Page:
So, if you use the Internet, you’re probably able to do a lot of the things you do on the Internet with Tor. But, to actually talk about why you would want to do that, we sort of have to address what it is that we want to think about. And so, when we talk about anonymity in the Tor project, it usually creates a strange feeling for people. For example, they say, “Well, you know, I don’t really have anything to hide” or “Well, I’m using this service and they promised that they won’t, you know, they won’t do anything bad with that data.” So what we want to do is to create a clear dividing line between what we would call privacy by policy and privacy by design.
Privacy by policy is where a group of people collect all of your private — ostensibly private — communications and information, and they promise that they’re not going to give it to anyone else. Sounds like a great deal right? So, think about it this way: how many of you, if I could have a show of hands in the audience, would be willing to have a stranger, completely — have all of the information on your government issued ID cards and everything in your wallet, which was issued by an agency of some kind or a company how many of people here would just empty their wallet on the street and show all of that to a random passer-by that asked for it? Anybody here? I’m glad there is at least one person. Thanks!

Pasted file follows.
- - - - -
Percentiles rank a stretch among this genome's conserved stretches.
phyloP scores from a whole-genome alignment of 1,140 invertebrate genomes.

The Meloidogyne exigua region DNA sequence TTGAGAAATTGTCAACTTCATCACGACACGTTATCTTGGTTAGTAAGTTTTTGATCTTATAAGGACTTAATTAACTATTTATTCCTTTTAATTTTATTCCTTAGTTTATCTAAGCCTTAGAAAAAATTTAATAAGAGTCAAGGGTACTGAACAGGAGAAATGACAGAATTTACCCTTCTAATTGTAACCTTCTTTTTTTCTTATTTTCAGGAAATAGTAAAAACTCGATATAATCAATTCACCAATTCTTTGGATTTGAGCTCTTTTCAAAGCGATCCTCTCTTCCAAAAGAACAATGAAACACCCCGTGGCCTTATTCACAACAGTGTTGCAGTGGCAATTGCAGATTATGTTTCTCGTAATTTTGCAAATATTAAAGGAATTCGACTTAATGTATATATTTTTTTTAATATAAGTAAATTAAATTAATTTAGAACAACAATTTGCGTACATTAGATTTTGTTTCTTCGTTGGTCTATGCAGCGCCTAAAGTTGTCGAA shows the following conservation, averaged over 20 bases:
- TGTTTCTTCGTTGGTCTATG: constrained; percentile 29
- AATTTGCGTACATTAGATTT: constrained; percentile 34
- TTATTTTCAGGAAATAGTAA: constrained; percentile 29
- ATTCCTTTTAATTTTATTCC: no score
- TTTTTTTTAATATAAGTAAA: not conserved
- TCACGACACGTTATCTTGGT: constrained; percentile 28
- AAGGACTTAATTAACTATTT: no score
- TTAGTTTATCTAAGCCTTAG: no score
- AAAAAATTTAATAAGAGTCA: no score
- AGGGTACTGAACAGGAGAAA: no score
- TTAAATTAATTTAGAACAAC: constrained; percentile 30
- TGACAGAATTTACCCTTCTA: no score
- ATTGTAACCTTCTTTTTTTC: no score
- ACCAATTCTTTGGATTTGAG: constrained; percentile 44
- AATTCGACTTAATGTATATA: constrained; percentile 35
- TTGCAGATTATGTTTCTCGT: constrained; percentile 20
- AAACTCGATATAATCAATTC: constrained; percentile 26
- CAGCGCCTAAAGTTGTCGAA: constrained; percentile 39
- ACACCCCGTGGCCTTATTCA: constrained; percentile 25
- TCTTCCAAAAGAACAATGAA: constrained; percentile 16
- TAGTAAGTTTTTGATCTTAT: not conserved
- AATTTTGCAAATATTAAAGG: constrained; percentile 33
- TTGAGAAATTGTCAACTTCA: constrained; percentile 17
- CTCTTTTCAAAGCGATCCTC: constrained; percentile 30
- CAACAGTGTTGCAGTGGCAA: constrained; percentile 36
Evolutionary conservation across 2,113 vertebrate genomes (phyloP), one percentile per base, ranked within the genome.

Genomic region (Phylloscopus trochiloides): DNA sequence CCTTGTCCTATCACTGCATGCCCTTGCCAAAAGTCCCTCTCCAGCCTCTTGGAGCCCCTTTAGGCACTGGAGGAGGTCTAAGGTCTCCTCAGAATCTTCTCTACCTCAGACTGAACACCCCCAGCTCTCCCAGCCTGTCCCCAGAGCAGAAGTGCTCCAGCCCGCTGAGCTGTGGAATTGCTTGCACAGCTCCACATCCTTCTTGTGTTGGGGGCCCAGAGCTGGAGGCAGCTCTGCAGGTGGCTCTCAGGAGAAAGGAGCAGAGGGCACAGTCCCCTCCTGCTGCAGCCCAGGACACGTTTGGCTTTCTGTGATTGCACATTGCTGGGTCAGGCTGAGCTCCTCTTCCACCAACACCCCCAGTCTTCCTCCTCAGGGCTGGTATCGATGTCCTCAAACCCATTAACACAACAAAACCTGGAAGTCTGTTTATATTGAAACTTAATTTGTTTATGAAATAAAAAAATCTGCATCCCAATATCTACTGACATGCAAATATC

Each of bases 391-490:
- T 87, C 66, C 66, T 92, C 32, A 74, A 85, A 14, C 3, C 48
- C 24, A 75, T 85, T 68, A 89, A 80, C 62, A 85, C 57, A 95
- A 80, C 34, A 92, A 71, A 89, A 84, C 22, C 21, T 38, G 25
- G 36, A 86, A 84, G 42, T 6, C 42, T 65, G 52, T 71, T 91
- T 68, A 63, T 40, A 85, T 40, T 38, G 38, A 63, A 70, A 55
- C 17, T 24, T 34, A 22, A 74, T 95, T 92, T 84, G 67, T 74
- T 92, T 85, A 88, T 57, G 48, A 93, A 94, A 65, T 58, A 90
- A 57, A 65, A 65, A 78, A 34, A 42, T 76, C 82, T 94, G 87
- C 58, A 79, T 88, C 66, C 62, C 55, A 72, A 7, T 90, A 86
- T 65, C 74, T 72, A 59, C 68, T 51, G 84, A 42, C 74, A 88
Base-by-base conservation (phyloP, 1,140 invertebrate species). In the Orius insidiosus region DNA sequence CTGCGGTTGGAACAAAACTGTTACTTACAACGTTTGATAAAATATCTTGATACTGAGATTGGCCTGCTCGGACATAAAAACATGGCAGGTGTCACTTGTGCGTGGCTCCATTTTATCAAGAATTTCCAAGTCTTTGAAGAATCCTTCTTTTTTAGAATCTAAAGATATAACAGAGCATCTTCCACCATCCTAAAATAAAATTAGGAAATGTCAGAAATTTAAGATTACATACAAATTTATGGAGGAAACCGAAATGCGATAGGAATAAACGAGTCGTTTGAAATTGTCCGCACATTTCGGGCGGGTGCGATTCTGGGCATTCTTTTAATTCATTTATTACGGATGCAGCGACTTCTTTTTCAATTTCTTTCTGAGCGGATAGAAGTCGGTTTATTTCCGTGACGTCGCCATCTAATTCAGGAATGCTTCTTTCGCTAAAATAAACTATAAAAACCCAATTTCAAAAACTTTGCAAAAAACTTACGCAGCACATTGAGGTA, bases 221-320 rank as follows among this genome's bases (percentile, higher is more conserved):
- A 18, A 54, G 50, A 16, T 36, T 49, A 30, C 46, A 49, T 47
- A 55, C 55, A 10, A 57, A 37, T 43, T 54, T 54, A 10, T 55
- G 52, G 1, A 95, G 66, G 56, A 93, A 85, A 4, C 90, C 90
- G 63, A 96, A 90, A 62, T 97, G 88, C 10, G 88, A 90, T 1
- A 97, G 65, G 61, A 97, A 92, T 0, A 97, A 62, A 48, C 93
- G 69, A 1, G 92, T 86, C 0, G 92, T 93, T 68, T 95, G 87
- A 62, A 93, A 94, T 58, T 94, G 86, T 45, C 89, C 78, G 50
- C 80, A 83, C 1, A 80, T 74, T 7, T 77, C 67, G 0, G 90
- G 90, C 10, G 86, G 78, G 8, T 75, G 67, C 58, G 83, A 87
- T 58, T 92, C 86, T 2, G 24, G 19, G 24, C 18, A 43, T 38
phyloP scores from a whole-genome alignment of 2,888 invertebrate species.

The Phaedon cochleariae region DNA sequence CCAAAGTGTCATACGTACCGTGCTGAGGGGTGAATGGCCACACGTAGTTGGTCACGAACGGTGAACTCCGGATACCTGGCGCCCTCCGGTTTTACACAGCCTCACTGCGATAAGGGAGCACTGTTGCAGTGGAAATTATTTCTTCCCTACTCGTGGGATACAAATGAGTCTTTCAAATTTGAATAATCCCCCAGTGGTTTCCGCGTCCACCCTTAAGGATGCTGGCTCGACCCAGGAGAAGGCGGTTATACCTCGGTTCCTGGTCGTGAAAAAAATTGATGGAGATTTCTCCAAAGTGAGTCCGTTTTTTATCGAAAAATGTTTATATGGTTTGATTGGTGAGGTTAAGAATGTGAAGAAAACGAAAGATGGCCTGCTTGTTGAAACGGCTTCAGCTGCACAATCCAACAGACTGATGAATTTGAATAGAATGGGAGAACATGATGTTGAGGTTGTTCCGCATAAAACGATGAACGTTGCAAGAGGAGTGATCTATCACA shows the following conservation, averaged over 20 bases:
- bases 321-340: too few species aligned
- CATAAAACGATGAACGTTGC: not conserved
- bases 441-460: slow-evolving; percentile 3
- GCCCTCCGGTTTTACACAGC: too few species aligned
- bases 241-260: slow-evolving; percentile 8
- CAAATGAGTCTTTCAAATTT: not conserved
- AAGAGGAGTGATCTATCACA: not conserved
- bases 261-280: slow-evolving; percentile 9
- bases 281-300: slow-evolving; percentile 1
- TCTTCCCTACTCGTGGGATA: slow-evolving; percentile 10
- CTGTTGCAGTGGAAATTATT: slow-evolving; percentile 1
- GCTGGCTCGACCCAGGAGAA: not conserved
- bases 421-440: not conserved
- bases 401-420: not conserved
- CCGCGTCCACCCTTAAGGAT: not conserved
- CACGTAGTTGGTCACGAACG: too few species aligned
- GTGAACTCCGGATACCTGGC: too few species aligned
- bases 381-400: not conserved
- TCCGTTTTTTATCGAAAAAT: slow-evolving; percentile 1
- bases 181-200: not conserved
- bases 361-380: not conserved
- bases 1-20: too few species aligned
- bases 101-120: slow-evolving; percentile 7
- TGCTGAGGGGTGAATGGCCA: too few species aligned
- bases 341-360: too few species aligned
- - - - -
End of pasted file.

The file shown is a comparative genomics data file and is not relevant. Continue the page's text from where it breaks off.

Well, this is an interesting thing, because many of you didn’t raise your hands. I think you probably thought that was the right answer. But, as it just so happens, the interesting notion here is this idea that, somehow, because you don’t show it to someone, because the State keeps it in confidence, that it’s private. Well how could it be private information if the State forces you to give it up? That’s kind of strange. And that only certain members of a privilege class — of privilege employee class, no-less — are allowed to have access to that information in an unfettered manner. Well, that’s strange, to me, that that would be considered private. But that’s the kind of privacy by policy. And sometimes it works all right. So it works really well in cases where it is especially not important that that information is not released.